Recent work in several fields has established that humans can adopt binding “behavioral” preferences and convincingly signal those preferences to other humans, either via their behavior or via their body language / tone of voice. In this paper, we model the strategic implications of this ability. Our thesis is that through a person's lifetime they (perhaps subconsciously) learn what such signaled, binding behavioral preferences result in the highest value of their actual preferences, given the resultant behavior of other players. We argue that this “persona” model may explain why many interpersonal preferences have the particular form they do. As an illustration, we use the persona model to explain cooperation in non-repeated versions of the Prisoner's Dilemma (PD). We also provide quantitative predictions to distinguish this explanation of cooperation from simply assuming people have actual preferences biased towards cooperation. In particular, we show that the persona model predicts a “crowding out” phenomenon in the PD, in which introducing incentives to cooperate causes players to stop cooperating instead. We also use the persona model to predict a tradeoff between the robustness of cooperation in the PD and the benefit of that cooperation.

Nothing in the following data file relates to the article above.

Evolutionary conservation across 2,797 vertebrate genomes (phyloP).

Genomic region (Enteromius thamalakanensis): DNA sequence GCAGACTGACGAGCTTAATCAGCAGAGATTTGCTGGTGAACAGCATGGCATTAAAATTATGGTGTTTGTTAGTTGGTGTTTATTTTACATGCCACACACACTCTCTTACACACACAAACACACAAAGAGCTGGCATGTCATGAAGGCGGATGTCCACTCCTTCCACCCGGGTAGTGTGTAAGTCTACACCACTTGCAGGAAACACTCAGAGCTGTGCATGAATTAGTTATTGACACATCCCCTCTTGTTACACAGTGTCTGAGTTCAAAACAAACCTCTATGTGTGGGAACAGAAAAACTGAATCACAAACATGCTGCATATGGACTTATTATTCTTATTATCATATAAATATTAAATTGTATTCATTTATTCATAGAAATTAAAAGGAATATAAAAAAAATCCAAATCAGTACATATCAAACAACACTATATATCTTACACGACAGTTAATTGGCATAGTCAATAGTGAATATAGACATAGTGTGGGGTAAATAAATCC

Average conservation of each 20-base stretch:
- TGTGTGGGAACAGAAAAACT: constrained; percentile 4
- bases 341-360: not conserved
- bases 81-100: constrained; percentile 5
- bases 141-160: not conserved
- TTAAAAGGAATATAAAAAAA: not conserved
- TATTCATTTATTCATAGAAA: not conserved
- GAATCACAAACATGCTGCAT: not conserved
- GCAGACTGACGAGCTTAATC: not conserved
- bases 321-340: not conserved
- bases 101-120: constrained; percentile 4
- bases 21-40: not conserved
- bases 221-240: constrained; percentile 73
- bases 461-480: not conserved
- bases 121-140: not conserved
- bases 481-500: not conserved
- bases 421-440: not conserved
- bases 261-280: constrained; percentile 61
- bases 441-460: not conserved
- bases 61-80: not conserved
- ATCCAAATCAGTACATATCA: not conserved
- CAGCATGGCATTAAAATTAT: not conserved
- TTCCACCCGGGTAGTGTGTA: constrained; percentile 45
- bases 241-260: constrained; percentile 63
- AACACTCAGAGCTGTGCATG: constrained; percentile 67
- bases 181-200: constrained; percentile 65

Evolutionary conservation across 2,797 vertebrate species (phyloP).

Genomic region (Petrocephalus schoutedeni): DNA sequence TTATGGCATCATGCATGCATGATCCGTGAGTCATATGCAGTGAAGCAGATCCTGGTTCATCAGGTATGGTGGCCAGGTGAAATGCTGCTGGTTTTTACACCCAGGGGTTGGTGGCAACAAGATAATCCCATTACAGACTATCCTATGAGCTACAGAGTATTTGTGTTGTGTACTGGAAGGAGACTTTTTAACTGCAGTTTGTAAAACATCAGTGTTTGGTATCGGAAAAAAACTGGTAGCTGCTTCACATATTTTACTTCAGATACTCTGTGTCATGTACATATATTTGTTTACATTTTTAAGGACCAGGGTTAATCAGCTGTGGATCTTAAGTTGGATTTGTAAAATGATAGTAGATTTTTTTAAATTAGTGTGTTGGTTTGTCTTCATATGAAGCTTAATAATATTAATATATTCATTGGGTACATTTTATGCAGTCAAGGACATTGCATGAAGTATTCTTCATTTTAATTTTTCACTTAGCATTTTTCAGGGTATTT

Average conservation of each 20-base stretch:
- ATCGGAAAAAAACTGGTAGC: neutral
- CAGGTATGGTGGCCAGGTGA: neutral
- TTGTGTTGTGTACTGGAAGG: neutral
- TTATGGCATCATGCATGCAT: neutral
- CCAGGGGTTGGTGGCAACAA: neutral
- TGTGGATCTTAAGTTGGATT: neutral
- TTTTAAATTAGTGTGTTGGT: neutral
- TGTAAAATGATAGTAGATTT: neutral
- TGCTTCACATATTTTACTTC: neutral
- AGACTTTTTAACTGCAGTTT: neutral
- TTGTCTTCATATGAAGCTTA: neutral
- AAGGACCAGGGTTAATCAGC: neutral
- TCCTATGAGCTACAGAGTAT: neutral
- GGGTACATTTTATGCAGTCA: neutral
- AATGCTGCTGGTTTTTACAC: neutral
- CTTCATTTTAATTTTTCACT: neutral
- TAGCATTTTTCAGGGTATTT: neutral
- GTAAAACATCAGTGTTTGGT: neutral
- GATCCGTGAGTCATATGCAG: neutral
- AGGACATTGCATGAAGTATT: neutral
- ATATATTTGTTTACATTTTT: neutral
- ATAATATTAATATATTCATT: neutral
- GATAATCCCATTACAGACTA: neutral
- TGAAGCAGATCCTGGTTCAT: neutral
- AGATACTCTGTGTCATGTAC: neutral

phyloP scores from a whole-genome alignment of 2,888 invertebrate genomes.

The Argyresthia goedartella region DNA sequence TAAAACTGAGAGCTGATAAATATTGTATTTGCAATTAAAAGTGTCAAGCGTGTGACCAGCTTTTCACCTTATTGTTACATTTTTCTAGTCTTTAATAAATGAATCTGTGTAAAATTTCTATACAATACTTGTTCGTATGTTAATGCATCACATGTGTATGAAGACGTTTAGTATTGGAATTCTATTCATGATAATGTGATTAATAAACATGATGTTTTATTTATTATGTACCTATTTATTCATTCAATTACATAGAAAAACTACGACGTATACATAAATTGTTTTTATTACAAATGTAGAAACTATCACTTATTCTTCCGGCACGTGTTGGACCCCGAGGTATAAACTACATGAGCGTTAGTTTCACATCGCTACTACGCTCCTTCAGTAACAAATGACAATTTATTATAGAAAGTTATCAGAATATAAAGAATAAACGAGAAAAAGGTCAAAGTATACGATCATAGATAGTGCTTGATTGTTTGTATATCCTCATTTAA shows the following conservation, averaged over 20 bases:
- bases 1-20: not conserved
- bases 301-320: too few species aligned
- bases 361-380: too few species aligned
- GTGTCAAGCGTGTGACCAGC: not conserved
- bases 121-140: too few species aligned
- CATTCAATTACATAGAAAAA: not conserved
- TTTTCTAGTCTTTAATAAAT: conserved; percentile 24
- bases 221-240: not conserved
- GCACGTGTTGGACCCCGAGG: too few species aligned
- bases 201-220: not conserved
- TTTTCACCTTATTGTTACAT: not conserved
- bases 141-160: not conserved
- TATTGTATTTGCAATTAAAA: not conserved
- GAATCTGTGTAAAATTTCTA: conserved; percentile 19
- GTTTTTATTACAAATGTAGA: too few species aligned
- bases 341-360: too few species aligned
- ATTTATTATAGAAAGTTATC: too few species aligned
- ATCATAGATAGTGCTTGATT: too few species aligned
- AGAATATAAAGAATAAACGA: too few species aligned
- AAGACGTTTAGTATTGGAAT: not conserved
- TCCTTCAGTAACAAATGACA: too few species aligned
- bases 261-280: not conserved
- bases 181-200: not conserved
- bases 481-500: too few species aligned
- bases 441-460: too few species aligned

©2011 Walter de Gruyter GmbH & Co. KG, Berlin/Boston